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The Byrd Theatre Foundation v. Barnett

August 5, 2020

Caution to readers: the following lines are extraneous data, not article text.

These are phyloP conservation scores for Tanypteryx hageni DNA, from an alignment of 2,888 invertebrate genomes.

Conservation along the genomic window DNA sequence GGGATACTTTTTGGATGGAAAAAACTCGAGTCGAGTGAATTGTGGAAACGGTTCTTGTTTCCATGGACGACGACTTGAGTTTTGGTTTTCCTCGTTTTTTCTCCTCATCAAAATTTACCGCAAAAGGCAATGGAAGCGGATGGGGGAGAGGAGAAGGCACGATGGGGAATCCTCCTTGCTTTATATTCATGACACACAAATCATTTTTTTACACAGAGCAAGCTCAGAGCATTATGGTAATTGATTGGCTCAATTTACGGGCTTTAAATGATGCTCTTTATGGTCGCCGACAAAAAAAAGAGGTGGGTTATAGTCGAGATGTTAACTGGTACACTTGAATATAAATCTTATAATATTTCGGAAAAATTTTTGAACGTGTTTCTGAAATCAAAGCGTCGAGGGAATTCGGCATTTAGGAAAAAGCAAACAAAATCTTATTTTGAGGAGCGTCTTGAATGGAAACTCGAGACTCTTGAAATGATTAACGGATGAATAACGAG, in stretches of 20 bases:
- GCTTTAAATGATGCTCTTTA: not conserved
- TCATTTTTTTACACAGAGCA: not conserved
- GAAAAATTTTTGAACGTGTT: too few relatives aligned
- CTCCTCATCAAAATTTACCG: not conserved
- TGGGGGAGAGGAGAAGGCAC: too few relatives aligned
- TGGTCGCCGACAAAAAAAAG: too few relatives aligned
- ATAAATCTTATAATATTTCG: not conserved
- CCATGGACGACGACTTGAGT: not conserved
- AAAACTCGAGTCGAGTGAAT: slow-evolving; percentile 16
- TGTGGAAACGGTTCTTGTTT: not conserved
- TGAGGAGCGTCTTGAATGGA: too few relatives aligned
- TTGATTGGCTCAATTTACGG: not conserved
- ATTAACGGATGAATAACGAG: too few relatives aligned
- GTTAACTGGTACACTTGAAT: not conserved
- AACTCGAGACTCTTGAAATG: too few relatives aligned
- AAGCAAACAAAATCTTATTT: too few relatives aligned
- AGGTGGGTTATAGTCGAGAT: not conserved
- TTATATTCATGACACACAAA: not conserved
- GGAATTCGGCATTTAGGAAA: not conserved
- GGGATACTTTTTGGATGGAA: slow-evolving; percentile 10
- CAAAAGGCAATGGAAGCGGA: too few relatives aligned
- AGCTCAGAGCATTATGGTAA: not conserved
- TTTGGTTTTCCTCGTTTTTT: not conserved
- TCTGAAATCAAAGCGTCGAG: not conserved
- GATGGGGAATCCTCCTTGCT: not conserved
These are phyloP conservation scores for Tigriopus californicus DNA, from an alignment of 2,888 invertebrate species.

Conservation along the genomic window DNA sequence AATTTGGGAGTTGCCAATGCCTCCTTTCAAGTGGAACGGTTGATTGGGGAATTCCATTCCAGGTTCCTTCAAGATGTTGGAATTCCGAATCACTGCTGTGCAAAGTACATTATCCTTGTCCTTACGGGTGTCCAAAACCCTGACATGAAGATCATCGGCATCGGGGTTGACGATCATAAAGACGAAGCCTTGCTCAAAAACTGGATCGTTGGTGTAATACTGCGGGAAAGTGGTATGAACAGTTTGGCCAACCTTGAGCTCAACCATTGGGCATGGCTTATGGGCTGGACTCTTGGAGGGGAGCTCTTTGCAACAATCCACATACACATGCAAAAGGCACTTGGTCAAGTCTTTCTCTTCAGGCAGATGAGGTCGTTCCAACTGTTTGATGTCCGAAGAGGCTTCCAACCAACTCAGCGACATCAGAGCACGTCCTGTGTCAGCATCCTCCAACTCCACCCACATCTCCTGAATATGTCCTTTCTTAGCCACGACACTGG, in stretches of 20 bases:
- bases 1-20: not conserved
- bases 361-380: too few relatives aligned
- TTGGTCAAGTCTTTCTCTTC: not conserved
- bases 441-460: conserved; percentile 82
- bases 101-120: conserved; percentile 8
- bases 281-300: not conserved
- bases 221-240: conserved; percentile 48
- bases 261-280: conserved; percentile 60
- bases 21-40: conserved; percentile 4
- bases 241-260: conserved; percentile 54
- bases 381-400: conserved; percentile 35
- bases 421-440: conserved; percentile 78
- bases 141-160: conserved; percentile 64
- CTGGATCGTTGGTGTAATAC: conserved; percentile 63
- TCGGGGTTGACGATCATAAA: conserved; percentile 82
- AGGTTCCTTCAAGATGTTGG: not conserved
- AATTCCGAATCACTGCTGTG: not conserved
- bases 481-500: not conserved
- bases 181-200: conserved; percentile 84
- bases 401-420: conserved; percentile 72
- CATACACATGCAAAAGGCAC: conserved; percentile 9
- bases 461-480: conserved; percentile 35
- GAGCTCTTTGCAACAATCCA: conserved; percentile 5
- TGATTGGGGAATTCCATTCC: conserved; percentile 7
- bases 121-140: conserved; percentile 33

The Virginia Supreme Court recently held that a volunteer could sue a nonprofit corporation for his personal injuries.  The facts of the case involved a man’s claim for injuries against a national historic landmark theater in Richmond, Virginia relating to an injury he suffered while repairing an organ in the building.  Plaintiff, an organ enthusiast, had a passion for the preservation and restoration of theater organs.  He served on the Foundation’s organ subcommittee in an advisory capacity.  During a period in which the subcommittee was without an organ technician, plaintiff volunteered to undertake certain necessary repairs to the organ. He was injured while performing some repairs. The appeal centered around a review of the  trial court’s finding on the issue of whether the plaintiff was a beneficiary of the Byrd Theatre Foundation, which would make the Foundation immune to the claim.  The Supreme Court agreed with the trial court’s reasoning that the plaintiff was not receiving the bounty of the Foundation’s charitable works at the time of his accident. It stated that the receipt of personal satisfaction or pleasure gained through the donation of one’s services to a charity does not create a “beneficial relationship” with the charity for purposes of charitable immunity. As a result, the Supreme Court of Virginia affirmed the trial court’s denial of the nonprofit’s plea of charitable immunity.